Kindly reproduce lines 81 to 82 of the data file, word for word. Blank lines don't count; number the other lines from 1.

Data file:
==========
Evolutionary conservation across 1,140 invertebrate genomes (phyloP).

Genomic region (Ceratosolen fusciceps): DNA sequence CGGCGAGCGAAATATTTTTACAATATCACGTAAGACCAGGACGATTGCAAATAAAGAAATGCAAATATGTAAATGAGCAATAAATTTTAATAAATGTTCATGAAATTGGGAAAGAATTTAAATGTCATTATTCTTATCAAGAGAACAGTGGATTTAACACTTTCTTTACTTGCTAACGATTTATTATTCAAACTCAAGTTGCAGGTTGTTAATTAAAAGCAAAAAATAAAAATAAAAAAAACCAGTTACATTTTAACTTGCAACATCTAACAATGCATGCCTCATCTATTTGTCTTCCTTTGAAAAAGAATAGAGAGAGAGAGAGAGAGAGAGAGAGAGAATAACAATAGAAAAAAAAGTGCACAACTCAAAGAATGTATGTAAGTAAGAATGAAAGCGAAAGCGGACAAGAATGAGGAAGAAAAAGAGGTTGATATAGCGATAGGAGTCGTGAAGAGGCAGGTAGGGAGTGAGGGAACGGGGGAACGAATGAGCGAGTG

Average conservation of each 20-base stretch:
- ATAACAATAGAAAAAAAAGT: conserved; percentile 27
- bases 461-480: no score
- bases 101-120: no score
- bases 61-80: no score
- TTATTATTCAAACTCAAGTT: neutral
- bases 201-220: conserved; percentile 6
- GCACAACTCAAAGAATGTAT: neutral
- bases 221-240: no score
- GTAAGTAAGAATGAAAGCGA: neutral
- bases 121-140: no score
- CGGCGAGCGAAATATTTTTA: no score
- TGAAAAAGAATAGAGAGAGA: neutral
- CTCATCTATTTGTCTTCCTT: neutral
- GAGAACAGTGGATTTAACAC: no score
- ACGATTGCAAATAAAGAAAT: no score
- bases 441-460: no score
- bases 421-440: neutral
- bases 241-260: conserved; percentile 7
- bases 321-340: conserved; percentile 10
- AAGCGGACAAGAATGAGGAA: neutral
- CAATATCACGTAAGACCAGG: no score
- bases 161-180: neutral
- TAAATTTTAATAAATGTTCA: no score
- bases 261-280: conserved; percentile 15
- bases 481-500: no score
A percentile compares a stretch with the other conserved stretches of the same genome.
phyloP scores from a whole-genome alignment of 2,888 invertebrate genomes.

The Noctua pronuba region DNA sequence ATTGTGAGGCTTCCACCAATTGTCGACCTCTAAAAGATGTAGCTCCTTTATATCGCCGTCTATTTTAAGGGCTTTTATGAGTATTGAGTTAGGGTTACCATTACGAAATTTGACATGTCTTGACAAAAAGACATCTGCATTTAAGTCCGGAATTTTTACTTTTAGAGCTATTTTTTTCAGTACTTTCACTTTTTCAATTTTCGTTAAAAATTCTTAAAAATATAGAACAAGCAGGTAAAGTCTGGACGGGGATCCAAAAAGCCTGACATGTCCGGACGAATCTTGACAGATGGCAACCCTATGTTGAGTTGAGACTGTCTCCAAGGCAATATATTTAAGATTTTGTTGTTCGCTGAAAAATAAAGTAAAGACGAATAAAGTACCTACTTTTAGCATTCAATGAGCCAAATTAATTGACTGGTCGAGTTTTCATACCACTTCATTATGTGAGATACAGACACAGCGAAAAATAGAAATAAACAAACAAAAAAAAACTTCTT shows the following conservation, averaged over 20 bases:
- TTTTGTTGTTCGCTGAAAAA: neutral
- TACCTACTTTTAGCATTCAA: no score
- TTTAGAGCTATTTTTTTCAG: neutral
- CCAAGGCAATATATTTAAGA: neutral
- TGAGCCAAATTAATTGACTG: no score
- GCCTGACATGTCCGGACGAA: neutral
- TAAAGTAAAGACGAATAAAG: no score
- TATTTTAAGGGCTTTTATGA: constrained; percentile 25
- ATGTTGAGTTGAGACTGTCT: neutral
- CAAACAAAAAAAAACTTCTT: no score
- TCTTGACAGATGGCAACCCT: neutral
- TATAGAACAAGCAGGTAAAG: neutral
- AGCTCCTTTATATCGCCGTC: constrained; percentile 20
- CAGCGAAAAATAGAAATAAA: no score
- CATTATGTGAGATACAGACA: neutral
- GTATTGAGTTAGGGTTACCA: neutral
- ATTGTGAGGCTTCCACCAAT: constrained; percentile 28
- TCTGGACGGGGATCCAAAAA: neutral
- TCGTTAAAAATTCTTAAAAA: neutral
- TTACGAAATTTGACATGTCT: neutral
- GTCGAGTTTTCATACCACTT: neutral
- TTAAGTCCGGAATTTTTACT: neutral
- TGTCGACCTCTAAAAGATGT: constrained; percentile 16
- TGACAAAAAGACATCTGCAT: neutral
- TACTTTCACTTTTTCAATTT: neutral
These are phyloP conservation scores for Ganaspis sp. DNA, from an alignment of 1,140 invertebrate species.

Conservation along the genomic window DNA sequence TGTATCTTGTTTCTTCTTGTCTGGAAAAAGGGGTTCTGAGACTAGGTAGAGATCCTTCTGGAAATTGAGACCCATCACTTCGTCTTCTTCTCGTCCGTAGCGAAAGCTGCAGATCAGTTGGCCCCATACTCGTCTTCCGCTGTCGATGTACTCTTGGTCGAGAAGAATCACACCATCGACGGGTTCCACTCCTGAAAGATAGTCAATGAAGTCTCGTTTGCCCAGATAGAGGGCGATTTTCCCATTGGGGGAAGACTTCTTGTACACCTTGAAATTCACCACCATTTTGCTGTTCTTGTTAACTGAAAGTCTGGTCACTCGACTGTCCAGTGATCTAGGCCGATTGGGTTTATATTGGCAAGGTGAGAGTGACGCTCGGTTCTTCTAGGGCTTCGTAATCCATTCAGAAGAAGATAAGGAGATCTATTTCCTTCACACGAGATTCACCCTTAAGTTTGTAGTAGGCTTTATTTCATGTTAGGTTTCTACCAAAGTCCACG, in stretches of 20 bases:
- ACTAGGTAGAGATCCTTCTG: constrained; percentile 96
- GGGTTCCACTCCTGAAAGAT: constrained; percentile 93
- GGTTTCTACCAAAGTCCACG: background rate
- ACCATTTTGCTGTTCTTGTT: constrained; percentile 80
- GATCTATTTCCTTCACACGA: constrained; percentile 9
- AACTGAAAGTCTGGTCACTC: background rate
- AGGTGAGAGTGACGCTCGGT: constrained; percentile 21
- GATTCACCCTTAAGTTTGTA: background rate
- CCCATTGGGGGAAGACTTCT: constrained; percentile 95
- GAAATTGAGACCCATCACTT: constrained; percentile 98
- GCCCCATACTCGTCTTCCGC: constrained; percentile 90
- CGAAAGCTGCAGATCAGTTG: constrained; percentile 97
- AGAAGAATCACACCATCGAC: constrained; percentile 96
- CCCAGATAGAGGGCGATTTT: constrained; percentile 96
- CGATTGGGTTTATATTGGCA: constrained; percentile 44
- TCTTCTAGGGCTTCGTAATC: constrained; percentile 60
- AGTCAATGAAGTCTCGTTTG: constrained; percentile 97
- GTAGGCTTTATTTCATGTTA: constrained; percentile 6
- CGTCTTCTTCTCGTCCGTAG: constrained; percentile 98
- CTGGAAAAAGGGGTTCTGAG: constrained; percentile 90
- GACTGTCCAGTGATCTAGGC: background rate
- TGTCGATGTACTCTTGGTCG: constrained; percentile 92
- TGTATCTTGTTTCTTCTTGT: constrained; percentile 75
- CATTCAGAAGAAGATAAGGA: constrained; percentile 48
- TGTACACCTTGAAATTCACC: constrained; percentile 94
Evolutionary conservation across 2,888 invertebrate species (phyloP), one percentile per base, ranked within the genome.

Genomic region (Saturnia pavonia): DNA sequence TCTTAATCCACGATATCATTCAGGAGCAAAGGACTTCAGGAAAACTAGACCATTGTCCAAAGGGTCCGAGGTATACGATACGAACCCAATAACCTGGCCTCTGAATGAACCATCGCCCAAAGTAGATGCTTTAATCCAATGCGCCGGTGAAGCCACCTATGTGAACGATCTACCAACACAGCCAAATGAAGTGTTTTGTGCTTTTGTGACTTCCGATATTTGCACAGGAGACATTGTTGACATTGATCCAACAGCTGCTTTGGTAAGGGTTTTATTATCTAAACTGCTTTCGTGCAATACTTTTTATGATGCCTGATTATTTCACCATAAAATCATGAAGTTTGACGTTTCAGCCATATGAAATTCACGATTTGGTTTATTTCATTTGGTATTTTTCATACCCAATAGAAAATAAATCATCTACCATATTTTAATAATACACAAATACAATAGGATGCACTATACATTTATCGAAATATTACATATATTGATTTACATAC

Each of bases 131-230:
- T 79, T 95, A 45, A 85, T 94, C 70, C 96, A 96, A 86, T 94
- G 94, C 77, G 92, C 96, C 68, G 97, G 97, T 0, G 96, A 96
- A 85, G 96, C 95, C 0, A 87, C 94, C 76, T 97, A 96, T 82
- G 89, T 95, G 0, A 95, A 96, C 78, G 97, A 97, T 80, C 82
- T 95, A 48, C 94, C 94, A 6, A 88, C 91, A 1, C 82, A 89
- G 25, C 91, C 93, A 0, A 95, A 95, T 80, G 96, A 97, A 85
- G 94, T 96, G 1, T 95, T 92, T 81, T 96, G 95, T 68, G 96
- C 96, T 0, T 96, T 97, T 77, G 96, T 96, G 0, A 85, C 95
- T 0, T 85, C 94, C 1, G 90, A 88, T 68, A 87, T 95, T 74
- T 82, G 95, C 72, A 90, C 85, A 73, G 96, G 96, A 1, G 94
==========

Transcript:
- TGTATCTTGTTTCTTCTTGT: constrained; percentile 75
- CATTCAGAAGAAGATAAGGA: constrained; percentile 48